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gaming-addiction-a-mental-disorder

Offline yahiko

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EricaMurcas

I have heard of this argument multiple times and the outcome will always be the same: There are people that are obsessed (Like spending $3,000 on a game).

Then you have the mid-plane: They game to have fun and escape, they may spend a little money, but not enough to be considered an addict.

Then you have the detached players that just play the game for the hell of it. They don't spend money, they don't loom over the computer for days, they just want to have fun.

I fall at the mid-plane because I could care less if my armor cost me nothing to make but a little time and effort.

You will find these arguments everywhere , even at school. Yes, I actually wrote a paper about gaming. You see the results and the best thing to do is to NOT become one of the obsessed and enjoy the game how it is supposed to be enjoyed: in moderation.

I had a friend that used to be a gaming addict. He was hard core: He spent thousands of dollars on the game and the computers he ran them on. When there was a new expansion, he was normally first in line. He often was late to work or never came to work, he ignored his school work, and he prioritized things all wrong.

Writing is my drug. So, one day, I may be considered a writing junkie. It's all in how you see things. It is sad that there are people that are obsessed to the point of squandering their life away in front of the computer.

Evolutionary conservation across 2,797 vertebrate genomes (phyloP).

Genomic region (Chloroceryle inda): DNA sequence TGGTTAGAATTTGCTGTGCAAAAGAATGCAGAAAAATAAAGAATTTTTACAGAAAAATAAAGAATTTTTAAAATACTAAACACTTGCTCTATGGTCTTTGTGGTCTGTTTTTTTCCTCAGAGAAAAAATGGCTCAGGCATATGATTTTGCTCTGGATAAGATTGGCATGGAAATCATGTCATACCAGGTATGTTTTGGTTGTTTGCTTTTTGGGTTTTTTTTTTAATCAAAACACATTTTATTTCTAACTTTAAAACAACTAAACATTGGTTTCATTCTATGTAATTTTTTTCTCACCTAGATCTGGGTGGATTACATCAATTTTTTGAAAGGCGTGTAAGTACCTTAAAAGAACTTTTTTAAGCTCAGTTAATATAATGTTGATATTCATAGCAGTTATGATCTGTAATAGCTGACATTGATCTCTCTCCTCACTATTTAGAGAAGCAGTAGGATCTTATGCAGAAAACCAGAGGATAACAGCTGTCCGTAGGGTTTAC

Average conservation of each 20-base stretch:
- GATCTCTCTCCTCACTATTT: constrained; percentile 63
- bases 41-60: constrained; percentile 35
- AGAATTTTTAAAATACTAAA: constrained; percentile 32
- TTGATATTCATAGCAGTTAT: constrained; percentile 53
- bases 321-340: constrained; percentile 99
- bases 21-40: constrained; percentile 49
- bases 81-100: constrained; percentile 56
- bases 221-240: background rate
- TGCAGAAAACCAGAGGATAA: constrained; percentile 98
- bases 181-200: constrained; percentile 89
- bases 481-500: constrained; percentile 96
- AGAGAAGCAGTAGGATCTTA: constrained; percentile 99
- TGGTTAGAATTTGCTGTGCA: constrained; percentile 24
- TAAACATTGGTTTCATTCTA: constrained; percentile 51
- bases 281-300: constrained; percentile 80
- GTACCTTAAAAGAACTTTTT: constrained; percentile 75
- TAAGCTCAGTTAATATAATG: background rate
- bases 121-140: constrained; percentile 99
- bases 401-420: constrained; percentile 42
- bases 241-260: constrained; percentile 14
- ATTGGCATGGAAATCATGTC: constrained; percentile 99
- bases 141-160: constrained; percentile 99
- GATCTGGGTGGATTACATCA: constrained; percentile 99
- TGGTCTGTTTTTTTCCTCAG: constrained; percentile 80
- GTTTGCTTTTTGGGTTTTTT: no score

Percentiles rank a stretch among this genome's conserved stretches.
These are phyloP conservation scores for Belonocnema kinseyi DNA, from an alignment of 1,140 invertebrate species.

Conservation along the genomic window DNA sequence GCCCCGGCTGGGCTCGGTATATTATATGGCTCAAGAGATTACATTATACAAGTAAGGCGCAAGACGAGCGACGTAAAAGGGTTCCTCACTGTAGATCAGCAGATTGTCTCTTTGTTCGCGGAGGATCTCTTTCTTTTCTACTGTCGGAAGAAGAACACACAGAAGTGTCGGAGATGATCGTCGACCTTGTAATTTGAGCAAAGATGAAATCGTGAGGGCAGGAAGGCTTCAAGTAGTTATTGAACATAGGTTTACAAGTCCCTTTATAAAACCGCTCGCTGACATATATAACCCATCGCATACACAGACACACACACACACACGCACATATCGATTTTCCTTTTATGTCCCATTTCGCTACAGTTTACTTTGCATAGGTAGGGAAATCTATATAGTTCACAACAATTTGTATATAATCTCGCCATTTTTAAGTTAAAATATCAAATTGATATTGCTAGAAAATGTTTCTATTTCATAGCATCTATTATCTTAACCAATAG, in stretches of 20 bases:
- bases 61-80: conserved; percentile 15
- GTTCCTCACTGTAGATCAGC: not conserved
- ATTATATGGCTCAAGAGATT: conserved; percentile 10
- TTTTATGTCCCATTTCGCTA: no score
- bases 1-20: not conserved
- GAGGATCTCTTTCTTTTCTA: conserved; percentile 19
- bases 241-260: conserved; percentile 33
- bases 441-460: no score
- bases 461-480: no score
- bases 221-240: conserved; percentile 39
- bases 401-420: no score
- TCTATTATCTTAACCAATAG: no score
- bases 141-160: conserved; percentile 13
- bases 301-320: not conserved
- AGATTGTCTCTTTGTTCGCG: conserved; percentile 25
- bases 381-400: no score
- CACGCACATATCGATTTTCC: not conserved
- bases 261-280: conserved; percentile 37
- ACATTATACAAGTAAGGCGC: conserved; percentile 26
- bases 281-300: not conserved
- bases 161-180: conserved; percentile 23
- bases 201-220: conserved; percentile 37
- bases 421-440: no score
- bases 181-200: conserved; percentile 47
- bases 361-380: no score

If someone in your life has any form of disorder, there is normally a deeper cause than a few pixels on screen. Interesting topic, though; it was a very good read.

Offline SQUISHY BARB

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there is also serious gamer.
get owned 3-0 in 1v1 = fac sig.    :P
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Offline Reality_

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I have heard of this argument multiple times and the outcome will always be the same: There are people that are obsessed (Like spending $3,000 on a game).

Then you have the mid-plane: They game to have fun and escape, they may spend a little money, but not enough to be considered an addict.

Then you have the detached players that just play the game for the hell of it. They don't spend money, they don't loom over the computer for days, they just want to have fun.

I fall at the mid-plane because I could care less if my armor cost me nothing to make but a little time and effort.

You will find these arguments everywhere , even at school. Yes, I actually wrote a paper about gaming. You see the results and the best thing to do is to NOT become one of the obsessed and enjoy the game how it is supposed to be enjoyed: in moderation.

I had a friend that used to be a gaming addict. He was hard core: He spent thousands of dollars on the game and the computers he ran them on. When there was a new expansion, he was normally first in line. He often was late to work or never came to work, he ignored his school work, and he prioritized things all wrong.

Writing is my drug. So, one day, I may be considered a writing junkie. It's all in how you see things. It is sad that there are people that are obsessed to the point of squandering their life away in front of the computer.

If someone in your life has any form of disorder, there is normally a deeper cause than a few pixels on screen. Interesting topic, though; it was a very good read.

^^ You are one of these.
gaming addiction is a mental disorder  :-\

EricaMurcas

^^ You are one of these.
gaming addiction is a mental disorder  :-\

I love how you assume you know me.

Offline Darunia ஜ